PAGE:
Let's look at some studies of how having a sense of purpose can affect health. Studies show a sense of purpose is linked with the following health issues:
Keeps the Brain Working - Professor Patricia Boyle of Rush University in Chicago stated that a sense of purpose in life may help protect against dementia by building the "cognitive reserve", brain connections that if strong enough is thought to stave off the onset of dementia.
Maintains a Healthy Heart - Researchers at Roosevelt Hospital found that those who feel useful to others have healthier hearts because having purpose results in better management of stress and motivates people to live healthier lifestyles.
Promotes a Longer Life - Professor Andrew Steptoe of the University College of London said that a person with a sense of purpose promotes longer life. “There are several biological mechanisms that may link well-being to improved health, for example, through hormonal changes or reduced blood pressure,” he explained.
Stay Independent Longer - A JAMA Psychiatry study found that having a sense of purpose helped people stay physically fit allowing them to age in place longer.
Good Sleep Hygiene - Experts at Northwestern University found that a purposeful life improves sleep and lowers the risk of sleep disorders. In fact, they state that purpose may even be as effective as sleep medications.
But not everyone is Kathleen and Carl, who had time to sit down and think about their sense of purpose or have the resources to do so. What about these seniors?
"You don't need to lead a group or develop a newsletter to find a sense of purpose," said Attorney Connelly. "People can find a sense of purpose from very simple things in life, like planting a garden, taking care of a pet, or even helping a neighbor who may need a ride or help them with simple household chores."
"When I speak with clients about developing goals for later in life, many tend to look for larger things, but honestly, they have already accomplished many of those 'larger things' like a successful career and raising children, so they must be realistic. Just having a goal, no matter how small it may seem, is enough to motivate someone, that's what is really important," said Connelly.
But what about an individual or couples who appear to have nothing to motivate them in life? Is there something their loved ones or friends can do to help light the fuse, so to speak?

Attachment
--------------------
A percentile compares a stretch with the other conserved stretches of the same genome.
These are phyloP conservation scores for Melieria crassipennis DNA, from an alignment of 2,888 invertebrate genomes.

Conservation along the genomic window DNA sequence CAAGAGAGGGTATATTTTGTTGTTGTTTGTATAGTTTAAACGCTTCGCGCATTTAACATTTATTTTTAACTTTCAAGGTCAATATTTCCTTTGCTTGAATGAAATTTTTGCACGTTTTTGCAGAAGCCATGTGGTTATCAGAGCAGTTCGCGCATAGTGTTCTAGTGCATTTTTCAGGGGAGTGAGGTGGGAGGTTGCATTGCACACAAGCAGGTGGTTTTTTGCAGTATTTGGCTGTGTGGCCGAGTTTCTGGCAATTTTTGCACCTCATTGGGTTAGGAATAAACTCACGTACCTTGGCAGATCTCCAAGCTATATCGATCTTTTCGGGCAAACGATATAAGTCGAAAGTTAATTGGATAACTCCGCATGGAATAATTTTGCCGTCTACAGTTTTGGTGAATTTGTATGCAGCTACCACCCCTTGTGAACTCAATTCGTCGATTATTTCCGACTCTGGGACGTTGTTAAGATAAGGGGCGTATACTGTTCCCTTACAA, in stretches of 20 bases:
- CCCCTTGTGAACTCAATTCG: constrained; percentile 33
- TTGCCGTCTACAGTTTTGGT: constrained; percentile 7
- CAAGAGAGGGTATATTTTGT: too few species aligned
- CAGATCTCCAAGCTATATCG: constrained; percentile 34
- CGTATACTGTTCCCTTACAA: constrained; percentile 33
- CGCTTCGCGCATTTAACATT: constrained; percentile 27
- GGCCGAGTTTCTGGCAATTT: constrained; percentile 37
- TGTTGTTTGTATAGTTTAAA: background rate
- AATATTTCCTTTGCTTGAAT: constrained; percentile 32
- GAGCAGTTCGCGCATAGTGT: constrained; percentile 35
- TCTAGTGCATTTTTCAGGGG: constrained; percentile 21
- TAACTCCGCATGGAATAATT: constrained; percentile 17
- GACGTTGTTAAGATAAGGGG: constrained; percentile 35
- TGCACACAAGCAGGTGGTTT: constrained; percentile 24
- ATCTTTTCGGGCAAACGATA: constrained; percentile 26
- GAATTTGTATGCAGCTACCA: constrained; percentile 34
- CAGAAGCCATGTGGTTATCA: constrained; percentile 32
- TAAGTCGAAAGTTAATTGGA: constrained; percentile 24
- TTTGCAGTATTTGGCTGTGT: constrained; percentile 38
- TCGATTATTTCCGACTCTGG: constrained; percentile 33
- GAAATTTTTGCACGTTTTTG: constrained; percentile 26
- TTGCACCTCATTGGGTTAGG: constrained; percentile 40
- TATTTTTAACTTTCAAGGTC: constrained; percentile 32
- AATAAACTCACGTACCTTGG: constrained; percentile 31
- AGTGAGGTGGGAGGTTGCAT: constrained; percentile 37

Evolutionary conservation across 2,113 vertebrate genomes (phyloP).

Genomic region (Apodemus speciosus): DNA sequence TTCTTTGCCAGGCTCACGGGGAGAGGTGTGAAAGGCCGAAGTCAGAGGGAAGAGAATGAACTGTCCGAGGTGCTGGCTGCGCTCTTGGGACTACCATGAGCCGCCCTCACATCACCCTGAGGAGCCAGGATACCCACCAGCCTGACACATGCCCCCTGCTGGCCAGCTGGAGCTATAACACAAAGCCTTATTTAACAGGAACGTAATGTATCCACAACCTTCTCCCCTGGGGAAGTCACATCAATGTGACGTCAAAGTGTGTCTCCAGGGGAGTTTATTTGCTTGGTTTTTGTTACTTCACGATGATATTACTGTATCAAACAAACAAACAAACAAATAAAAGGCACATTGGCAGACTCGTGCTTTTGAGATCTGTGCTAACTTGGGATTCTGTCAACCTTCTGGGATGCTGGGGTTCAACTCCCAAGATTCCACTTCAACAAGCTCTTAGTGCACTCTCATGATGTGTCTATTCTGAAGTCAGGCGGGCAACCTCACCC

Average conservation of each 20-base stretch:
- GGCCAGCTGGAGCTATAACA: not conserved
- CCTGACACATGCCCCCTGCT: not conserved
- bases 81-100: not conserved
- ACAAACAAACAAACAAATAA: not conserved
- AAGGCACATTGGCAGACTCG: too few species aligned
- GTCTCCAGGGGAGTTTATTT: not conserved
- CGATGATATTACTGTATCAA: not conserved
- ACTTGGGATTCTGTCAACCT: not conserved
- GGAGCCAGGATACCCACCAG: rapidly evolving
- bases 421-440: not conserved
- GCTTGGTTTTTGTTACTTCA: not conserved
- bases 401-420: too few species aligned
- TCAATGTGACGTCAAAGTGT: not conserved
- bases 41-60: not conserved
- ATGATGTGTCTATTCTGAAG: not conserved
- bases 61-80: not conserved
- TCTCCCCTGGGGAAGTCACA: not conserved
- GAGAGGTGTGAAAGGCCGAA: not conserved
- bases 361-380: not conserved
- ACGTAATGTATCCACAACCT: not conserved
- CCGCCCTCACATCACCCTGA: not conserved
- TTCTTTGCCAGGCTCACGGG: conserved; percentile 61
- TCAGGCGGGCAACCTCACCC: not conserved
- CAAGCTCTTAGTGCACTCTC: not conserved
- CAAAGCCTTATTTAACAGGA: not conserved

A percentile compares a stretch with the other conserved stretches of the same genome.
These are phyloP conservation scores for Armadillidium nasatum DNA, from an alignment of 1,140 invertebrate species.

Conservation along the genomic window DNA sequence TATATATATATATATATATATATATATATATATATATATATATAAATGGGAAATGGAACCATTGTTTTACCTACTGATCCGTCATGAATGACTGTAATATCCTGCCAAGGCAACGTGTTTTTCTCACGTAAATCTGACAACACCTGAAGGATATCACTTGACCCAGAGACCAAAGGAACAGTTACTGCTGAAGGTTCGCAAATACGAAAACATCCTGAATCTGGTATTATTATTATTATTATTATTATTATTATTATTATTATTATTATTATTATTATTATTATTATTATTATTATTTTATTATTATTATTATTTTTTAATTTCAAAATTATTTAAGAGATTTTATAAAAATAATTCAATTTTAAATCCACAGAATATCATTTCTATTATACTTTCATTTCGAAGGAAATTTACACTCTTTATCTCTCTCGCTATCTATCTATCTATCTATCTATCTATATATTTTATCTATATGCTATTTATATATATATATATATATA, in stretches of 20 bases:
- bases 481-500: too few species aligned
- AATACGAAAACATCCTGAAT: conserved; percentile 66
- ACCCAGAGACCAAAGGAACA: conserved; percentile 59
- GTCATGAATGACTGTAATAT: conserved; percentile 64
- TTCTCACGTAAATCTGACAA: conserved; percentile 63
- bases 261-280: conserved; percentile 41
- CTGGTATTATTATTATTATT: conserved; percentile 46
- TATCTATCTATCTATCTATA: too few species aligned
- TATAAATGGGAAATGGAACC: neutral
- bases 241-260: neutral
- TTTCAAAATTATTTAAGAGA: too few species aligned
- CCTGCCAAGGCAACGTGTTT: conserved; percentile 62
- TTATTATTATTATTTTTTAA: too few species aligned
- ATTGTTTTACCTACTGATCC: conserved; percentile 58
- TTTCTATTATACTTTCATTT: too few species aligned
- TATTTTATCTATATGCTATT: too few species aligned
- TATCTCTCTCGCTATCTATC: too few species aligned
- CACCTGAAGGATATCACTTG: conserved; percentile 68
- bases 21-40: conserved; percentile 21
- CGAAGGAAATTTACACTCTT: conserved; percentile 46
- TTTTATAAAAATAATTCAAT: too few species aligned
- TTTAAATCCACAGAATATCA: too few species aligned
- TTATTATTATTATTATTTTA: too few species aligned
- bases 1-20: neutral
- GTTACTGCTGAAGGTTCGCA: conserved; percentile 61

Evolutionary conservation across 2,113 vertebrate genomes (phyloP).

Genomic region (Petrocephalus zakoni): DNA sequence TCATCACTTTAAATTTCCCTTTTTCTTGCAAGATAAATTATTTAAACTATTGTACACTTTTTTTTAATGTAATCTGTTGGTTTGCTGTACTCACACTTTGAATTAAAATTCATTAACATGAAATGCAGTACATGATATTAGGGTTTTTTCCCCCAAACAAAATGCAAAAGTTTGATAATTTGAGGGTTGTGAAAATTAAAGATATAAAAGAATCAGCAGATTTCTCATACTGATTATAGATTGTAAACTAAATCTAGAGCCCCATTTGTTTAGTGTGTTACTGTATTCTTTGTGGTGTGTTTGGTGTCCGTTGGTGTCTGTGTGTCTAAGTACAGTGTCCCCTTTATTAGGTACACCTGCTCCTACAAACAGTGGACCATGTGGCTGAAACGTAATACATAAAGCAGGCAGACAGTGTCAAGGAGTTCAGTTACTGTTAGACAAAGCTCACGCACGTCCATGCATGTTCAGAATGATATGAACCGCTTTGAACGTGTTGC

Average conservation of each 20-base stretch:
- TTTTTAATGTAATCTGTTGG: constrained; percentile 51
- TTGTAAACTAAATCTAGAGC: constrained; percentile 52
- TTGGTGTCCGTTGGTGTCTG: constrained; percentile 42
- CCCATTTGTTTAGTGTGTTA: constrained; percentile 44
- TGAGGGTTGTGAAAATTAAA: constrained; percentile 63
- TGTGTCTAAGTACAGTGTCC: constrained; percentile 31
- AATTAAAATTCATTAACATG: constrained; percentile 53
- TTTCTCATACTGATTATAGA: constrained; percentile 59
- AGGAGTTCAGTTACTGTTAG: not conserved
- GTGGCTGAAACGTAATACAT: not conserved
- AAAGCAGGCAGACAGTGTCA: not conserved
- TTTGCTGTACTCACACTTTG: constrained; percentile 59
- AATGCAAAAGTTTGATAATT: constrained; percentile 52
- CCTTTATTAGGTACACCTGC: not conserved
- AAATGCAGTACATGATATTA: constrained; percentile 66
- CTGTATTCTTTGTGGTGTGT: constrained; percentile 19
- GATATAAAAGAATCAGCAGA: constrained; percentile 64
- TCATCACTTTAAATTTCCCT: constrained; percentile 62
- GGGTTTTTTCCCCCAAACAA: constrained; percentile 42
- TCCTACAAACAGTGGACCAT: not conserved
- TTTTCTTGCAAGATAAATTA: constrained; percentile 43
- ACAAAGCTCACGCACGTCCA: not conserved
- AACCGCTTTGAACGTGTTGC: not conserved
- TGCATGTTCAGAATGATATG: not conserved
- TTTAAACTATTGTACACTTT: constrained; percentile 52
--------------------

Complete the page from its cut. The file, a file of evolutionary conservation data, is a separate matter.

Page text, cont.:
"The first thing I would recommend is to encourage them to socialize," stressed Connelly. "Isolation leads to loneliness and loneliness leads to a sense of doom, and goodness knows what the pandemic and lockdown did to extinguish the spark of motivation. But as things get back to normal, encourage them to get out of the house, go to senior centers, take trips with other seniors. Go for walks in parks, museums. There is so much to do and getting them out will open up a new world for them. Socializing and engaging in meaningful conversation will often help seniors regain that sense of purpose."
Could a pet be an answer? "I think pets are helpful for many seniors and of course gives them a sense of purpose. After all, a pet depends on us for food, taking them for walks, and love. But what about a senior who may have physical or cognitive limitations where pet ownership may not be a recommendation?" said Connelly. "In those cases for seniors who love pets, there are options. We have a client who cannot take care of animals in her home for varying reasons but she does volunteer at a shelter with a mentor which gives her a reason to get up in the morning and the interaction with others that she needs to thrive."
Failure to Thrive
"Another issue that can arise in seniors who lack socialization and other forms of stimulation is failure to thrive, a term most of us associate with infants but is being seen more and more frequently with our senior population," stated Connelly. "Adult failure to thrive manifests itself by a gradual decline in the senior's health without an apparent medical explanation."
Failure to thrive symptoms in adults include an unexplained weight loss, decreased appetite, poor nutrition, and inactivity. There are usually signs of depression, dehydration, and impaired physical or cognitive function that may lead to a misdiagnosis. Failure to thrive in adults, like in children, can lead to death. If adult failure to thrive is suspected, medical intervention needs to occur immediately.